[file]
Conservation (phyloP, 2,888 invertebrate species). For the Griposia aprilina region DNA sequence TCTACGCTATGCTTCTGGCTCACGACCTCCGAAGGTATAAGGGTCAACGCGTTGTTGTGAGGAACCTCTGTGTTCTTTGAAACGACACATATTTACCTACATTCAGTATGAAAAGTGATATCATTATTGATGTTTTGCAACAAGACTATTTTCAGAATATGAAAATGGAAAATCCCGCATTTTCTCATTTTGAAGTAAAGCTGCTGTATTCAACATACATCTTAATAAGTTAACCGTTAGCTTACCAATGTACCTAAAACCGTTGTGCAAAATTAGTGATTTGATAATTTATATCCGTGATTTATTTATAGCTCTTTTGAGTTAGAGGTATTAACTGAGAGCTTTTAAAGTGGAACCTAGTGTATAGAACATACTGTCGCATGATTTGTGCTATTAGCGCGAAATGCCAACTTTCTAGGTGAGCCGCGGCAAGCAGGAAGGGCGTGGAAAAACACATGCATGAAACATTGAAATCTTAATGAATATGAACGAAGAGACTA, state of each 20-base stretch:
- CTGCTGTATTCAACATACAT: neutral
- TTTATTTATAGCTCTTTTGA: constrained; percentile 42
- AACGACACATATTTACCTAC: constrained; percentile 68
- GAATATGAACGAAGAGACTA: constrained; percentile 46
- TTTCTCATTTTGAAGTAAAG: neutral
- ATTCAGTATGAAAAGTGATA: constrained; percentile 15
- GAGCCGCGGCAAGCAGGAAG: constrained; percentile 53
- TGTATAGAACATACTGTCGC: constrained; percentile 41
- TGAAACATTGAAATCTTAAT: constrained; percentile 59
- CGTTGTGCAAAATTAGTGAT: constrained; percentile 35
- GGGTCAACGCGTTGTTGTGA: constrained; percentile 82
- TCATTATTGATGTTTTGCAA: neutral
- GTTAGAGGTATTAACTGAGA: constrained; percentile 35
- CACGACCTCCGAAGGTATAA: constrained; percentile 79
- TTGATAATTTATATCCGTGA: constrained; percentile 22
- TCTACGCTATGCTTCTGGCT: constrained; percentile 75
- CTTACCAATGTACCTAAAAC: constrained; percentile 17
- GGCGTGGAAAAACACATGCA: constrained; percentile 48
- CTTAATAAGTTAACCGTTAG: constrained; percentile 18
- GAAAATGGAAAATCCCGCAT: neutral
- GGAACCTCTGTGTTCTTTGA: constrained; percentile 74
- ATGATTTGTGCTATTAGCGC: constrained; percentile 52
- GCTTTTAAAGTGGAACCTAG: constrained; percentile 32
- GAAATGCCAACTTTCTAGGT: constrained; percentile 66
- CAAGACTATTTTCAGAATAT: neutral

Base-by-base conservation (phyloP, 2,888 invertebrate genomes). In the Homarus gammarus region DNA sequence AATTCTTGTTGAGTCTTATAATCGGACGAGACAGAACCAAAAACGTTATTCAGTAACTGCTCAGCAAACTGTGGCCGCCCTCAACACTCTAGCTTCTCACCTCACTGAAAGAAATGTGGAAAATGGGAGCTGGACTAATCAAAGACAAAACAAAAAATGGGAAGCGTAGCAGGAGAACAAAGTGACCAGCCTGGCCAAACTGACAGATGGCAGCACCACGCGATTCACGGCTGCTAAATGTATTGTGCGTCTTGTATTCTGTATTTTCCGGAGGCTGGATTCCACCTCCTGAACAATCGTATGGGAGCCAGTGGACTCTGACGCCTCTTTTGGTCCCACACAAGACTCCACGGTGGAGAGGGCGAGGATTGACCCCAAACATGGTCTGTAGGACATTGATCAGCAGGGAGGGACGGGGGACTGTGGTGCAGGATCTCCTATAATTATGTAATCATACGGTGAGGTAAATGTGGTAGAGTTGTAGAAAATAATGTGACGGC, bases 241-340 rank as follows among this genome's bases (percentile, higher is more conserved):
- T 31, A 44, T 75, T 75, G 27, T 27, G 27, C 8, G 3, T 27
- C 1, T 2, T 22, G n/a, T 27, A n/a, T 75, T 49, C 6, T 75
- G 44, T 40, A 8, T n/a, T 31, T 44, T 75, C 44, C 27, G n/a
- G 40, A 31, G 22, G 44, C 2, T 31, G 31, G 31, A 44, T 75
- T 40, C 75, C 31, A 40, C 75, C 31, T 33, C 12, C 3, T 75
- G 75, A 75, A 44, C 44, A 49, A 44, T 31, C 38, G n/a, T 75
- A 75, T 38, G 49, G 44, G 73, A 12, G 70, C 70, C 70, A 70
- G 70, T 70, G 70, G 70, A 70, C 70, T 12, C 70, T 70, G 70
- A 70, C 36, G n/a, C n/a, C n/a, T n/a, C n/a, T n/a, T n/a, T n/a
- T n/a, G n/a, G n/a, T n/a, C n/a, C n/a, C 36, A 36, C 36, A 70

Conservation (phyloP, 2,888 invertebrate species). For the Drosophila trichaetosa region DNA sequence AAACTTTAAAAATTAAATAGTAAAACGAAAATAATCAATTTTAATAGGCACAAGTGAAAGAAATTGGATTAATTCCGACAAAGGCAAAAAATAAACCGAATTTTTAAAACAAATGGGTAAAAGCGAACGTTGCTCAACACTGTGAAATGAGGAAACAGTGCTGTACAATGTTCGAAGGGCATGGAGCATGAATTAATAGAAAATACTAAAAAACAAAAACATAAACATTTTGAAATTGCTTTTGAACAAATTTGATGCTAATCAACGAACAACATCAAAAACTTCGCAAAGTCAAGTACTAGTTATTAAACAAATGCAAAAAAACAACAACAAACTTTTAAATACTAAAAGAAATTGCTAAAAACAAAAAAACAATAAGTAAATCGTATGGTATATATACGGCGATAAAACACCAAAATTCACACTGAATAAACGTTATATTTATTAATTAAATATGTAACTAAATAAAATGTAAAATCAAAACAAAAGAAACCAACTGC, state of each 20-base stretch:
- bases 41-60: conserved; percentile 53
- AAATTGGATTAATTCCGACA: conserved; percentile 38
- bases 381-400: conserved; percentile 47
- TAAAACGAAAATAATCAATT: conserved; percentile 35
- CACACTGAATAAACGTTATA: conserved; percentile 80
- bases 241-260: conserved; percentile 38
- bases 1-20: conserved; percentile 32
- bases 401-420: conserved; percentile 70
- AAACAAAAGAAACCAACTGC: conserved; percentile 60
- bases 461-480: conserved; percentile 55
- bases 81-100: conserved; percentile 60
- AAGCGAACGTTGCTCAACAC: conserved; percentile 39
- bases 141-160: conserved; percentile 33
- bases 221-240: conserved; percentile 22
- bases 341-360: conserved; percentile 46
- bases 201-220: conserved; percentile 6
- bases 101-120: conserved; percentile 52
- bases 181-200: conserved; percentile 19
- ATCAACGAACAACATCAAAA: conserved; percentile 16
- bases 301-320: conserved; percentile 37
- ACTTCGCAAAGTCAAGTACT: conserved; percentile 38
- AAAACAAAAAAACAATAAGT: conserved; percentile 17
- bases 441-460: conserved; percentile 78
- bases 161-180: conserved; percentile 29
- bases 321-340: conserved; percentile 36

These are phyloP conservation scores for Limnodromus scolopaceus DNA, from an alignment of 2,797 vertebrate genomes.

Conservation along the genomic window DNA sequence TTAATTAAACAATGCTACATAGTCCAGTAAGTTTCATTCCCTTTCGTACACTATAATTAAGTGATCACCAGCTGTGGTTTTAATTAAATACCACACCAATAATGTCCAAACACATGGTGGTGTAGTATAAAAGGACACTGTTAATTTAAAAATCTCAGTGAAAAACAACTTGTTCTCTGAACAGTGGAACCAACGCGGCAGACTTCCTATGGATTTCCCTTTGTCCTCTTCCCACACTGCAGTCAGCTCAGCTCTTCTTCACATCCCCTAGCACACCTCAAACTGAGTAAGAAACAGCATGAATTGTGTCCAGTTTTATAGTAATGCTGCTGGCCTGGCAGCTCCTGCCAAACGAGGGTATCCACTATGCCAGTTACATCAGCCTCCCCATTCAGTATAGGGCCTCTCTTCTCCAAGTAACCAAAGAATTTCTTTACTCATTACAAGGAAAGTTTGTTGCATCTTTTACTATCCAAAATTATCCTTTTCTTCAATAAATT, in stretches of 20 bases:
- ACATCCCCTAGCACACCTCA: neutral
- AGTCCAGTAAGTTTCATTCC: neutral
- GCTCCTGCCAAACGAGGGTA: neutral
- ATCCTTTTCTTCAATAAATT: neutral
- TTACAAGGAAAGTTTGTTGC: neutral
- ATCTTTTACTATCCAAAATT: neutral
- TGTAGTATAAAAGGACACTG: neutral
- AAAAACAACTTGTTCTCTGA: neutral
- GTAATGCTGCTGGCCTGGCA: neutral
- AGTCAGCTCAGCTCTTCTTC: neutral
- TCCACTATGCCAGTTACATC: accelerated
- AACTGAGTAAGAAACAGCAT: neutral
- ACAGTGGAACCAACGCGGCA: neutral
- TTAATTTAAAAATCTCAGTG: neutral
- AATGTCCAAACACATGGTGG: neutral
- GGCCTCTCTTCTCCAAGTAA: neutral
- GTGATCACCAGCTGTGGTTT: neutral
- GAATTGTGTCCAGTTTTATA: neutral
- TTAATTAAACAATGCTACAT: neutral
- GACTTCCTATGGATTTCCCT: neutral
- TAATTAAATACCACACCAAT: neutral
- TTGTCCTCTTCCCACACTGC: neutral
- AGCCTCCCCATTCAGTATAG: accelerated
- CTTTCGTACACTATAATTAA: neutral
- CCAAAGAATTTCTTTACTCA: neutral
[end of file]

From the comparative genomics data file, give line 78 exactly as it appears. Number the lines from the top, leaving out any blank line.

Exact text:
- ACAGTGGAACCAACGCGGCA: neutral